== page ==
While the criteria for becoming an FAA Part 141 facility may be rigorous, the long-term value in terms of winning contracts and special financing for students far outweigh the obstacles. Veterans’ benefits are scheduled to increase this year as a result of the new G.I. Bill that was passed in 2008 and will be outlined in April 2009. Community colleges have Title IV funding availability as well as scholarships and grants. Most community colleges have an aviation program that allows students to earn an associates degree while pursuing flight training. And while it may take the student nearly double the time to achieve their licenses and ratings, the availability of funding and a degree may offset the delay.
Specialized training comes from several well-formed alliances as well. From night vision goggles to Part 135 operations, such as tours and electronic news gathering (ENG), the student will not only be better equipped upon graduation, but they will be considered a better value for hire, in part due to risk reduction.
We should also give counsel to join the appropriate associations and subscribe to publications within their chosen segment. Often, once a student is exposed to something other than their dream job, it’s amazing how many change their thinking merely because they’ve experienced something new and perhaps more challenging.
Let’s not forget the value of our foreign students, either. To become eligible to accept these valuable clients, schools must become Student and Exchange Visitor Program and Transportation Security Administration-qualified. The process is quite cumbersome and time consuming, but required nonetheless if you engage in foreign student flight training.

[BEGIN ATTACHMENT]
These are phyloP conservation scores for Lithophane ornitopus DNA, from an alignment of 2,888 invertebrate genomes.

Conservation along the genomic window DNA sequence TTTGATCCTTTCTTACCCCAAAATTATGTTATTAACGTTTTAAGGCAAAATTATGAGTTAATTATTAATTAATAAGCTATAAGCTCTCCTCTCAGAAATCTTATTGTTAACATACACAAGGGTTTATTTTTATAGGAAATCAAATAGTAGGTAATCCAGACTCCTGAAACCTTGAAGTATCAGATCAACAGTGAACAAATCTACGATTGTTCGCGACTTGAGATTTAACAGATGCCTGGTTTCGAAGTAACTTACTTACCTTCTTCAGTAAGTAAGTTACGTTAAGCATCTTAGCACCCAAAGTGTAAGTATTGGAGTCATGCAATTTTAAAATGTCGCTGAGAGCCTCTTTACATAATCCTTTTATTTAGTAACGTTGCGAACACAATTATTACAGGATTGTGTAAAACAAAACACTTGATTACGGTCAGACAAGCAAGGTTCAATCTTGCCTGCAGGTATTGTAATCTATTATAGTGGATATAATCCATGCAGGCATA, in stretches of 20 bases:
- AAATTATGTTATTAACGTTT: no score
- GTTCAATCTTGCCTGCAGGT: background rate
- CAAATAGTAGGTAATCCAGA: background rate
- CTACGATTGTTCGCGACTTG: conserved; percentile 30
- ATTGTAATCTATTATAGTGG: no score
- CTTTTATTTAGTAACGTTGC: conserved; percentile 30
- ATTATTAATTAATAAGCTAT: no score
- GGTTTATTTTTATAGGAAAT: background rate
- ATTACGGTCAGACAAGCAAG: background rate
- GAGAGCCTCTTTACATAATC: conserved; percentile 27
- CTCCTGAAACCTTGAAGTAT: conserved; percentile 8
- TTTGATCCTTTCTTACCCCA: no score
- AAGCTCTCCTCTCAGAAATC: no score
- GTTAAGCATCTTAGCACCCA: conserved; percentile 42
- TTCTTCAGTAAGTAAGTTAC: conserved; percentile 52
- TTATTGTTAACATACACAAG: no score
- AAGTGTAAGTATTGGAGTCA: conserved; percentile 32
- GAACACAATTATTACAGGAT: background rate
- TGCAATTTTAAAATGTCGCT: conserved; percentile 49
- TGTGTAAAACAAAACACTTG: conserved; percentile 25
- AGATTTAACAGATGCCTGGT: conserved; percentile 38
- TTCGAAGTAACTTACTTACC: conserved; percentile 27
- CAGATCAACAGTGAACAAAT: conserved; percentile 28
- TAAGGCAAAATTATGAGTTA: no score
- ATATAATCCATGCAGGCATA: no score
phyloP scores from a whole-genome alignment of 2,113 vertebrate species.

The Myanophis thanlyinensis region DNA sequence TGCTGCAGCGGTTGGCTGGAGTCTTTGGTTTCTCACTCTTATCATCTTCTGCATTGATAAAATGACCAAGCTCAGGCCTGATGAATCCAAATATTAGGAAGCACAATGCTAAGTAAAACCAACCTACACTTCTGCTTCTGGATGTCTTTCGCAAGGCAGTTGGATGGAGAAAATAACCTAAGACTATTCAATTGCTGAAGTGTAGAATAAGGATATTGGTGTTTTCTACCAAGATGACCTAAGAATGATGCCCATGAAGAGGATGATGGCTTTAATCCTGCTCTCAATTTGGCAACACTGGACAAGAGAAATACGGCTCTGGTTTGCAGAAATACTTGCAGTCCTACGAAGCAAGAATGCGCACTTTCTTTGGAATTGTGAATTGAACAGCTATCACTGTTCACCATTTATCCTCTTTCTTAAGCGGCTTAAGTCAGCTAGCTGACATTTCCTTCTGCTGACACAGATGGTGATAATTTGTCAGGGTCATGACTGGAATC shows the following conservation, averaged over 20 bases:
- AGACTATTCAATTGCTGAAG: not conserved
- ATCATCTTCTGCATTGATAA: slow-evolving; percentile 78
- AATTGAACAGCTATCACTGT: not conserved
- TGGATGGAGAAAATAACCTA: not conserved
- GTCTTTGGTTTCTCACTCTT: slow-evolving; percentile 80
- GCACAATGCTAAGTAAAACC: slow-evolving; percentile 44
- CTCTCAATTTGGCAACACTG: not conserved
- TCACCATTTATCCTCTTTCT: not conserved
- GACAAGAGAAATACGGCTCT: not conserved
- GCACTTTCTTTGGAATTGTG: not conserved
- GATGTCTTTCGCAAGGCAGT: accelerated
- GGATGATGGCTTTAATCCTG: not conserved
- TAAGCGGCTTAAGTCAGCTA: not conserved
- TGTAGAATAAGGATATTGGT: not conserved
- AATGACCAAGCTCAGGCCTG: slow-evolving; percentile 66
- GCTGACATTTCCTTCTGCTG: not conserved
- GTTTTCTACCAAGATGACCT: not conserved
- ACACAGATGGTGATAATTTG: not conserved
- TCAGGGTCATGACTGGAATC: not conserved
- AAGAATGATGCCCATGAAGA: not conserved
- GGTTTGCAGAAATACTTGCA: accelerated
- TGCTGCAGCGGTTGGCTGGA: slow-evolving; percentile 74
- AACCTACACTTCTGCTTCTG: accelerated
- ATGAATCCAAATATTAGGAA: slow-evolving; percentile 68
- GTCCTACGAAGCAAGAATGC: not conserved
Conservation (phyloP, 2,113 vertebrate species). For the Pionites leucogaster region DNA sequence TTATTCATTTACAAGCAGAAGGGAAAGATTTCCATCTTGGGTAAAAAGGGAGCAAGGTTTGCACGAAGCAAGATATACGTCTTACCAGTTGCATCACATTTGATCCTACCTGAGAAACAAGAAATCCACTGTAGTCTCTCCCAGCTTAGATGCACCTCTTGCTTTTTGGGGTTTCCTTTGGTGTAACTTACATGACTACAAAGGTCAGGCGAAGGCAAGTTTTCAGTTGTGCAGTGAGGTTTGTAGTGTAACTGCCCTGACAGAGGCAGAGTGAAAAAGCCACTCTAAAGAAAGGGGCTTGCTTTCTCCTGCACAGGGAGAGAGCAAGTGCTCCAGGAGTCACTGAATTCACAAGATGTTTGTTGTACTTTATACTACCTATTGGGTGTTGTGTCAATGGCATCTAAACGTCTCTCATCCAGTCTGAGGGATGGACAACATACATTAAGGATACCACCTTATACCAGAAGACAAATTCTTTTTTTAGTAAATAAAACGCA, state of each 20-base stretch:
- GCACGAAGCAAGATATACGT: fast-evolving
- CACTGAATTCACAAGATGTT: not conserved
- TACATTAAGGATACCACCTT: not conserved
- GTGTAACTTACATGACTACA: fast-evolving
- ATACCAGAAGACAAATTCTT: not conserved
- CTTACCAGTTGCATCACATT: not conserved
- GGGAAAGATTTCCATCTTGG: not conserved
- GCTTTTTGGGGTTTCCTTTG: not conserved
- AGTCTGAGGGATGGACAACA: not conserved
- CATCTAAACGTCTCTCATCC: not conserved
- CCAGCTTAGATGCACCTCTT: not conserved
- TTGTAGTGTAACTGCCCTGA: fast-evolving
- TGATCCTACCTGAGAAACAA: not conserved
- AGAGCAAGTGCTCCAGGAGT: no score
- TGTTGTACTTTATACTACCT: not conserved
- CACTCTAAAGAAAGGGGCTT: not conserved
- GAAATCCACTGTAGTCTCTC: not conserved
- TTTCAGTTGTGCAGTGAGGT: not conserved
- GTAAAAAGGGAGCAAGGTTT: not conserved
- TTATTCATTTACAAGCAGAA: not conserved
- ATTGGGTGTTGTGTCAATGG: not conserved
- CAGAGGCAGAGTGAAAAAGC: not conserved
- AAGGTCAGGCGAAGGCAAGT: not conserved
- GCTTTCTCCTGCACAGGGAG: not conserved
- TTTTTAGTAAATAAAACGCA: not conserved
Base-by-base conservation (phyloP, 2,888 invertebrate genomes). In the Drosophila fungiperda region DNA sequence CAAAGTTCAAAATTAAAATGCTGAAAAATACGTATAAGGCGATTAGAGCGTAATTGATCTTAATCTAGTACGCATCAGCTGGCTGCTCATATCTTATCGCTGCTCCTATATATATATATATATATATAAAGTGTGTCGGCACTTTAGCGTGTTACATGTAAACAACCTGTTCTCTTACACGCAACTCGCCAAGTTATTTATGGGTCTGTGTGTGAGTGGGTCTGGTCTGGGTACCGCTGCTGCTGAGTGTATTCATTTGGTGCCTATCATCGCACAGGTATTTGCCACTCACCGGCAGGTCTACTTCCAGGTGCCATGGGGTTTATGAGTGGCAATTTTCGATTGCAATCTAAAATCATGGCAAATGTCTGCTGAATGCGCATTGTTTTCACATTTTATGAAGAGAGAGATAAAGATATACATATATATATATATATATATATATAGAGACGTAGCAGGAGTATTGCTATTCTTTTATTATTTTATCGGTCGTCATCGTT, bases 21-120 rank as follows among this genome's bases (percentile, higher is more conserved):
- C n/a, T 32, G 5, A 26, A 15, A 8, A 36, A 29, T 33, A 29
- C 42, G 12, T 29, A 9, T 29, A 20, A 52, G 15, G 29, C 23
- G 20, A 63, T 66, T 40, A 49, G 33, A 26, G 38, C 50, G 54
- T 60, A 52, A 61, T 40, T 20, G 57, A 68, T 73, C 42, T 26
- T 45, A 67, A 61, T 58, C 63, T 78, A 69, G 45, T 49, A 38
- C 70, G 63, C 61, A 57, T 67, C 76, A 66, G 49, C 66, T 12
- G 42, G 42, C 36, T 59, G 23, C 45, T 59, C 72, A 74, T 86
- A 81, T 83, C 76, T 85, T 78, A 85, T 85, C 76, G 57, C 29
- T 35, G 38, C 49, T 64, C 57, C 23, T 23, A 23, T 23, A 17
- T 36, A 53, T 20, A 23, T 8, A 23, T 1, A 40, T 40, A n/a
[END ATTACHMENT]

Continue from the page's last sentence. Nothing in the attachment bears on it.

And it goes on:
A very important question to ask a prospective student is, "What other schools have you researched and how did you hear about us?" This question assures us that they have done their homework. Anyone can have a pretty Web site and tout their attributes, but these young men and women are getting ready to make a huge investment of time and money. It’s important that they are completely comfortable with the programs offered, as well as the staff and facility before making a commitment.
Another matter of importance is the student’s schedule. Are they currently working full or part-time? Do they plan on training full time? What type of schedule works best for them? We can be very aggressive or as laid back as the student desires. These days, many students hold a part-time job while training and can still maintain a schedule that allows them to complete the courses — private through CFII — within 8-12 months. While we offer numerous ground school class schedules, my flight school operation finds that we are performing more one-on-one training to better suit the customers’ schedules.
Potential students should also inquire as to the student/instructor ratio. A good measure is normally 3.5 to 1, which can ensure that each student receives adequate attention and flight time.
When it comes to aircraft, does the school maintain its own fleet or does it use an outside mechanic or maintenance center? My school, as well as others around the world, chose to become authorized service centers to better manage the fleet. By maintaining a large fleet and having one or two extra ships in the mix, it allows less disruption of the schedule and better accommodates scheduled and non-scheduled maintenance.